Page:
Once Upon a Time… in Hollywood

Once Upon a Time… in Hollywood ★★★½

Once upon a Time in Hollywood might be Quentin Tarantino's strangest film. It's certainly the first that's properly stumped me as to how to respond to it. Consider this three-and-a-half-star rating provisional, therefore.

Taking place in 1969, the plot is his least eventful, homing in on the minutiae of its characters' lives and following them in their routines. One of these characters is Rick Dalton, a fading actor best known for a past role in a 1950s Western TV show and currently at a crossroads in his career: should he continue to flounder as a guest star on various pilots or jet out to Italy to star in Spaghetti Westerns? Another character is Cliff Booth, Rick's longtime stunt double and best friend who inadvertently gets involved with a group of hippies led by one Charles Manson; a further character is Sharon Tate, the rising starlet married to director Roman Polanski who was best known for getting killed by Manson's cult.

Rick and Cliff are played by Leonardo DiCaprio and Brad Pitt, respectively, and they share a chemistry that gives their scenes together an undeniable spark. As Tate, Margot Robbie is ethereal and affecting, the latter particularly in a scene where she goes to the cinema and watches herself in The Wrecking Crew. Of course, the lack of plot can be explained by the fact that Tarantino is using the premise largely as a means of both drooling over the Los Angeles zeitgeist of the era (Old vs New Hollywood, establishment vs hippies) and showing off how much he knows about this kind of thing. With this in mind, it does make for a rather repetitive experience and one that feels oddly detached and faintly tired. Then the violence hits, and it is spectacular in a way that only Tarantino is capable of making it.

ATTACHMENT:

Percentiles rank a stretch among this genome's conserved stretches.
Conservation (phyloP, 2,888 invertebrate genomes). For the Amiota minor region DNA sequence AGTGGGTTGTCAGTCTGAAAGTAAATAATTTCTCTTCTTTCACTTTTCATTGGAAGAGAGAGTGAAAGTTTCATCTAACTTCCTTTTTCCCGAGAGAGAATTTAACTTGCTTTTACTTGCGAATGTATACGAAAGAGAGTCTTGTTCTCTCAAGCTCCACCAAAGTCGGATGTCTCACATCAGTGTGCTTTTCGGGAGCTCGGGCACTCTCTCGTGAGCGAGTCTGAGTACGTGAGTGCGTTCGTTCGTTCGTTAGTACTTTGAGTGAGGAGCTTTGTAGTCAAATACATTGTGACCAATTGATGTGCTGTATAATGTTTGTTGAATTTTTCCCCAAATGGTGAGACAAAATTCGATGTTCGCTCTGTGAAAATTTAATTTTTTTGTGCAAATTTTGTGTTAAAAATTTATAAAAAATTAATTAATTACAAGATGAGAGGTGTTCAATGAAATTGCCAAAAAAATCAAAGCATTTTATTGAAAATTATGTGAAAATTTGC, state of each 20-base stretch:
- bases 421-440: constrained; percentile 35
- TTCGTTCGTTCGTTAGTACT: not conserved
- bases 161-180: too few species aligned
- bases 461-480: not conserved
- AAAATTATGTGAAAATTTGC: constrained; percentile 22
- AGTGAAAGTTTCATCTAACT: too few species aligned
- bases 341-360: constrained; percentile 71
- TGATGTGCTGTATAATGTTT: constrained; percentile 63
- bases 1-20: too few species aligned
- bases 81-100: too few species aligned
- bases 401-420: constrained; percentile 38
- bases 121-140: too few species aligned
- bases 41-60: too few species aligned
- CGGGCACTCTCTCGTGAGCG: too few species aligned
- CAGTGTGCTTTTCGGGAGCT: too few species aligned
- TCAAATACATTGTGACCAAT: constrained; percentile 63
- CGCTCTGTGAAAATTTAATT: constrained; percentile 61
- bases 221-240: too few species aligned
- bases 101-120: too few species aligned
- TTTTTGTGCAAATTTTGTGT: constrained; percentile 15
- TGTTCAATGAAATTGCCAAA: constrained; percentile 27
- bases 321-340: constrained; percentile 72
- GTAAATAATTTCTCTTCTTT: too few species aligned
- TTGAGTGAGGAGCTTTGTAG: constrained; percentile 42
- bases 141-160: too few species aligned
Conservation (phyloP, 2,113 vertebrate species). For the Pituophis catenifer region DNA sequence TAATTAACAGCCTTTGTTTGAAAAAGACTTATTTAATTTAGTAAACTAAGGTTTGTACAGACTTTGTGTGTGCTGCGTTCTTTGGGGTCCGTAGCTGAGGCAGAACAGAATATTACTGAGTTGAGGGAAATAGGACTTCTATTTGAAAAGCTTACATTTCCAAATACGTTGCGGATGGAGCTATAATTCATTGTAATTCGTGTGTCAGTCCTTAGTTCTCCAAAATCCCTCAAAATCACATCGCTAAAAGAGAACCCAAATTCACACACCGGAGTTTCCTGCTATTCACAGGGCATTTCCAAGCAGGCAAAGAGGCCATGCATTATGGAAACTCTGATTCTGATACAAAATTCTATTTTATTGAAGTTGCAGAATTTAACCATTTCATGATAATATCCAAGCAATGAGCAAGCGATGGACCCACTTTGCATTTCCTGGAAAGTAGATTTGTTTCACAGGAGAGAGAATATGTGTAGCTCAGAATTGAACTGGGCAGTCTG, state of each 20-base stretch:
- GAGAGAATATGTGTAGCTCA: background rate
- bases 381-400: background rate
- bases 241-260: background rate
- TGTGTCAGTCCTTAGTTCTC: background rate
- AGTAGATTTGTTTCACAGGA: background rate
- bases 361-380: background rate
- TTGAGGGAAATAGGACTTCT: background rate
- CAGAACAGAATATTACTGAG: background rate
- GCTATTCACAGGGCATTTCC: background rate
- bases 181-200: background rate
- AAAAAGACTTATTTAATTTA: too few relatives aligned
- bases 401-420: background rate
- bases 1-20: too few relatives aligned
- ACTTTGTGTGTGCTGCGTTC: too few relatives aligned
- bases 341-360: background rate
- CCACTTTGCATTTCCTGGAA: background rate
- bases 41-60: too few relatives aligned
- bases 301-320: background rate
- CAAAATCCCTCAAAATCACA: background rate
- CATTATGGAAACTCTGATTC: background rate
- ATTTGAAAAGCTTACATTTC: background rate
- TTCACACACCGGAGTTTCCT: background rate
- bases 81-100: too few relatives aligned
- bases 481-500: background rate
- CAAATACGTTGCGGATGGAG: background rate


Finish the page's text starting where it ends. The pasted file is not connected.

None of Tarantino's films say anything about the world, but that doesn't prevent them from being worthwhile. If I'm honest, though, he leans too heavily here on congratulating himself on how clever he is, and it's lucky that his doing this doesn't come at the expense of the performances or characters.

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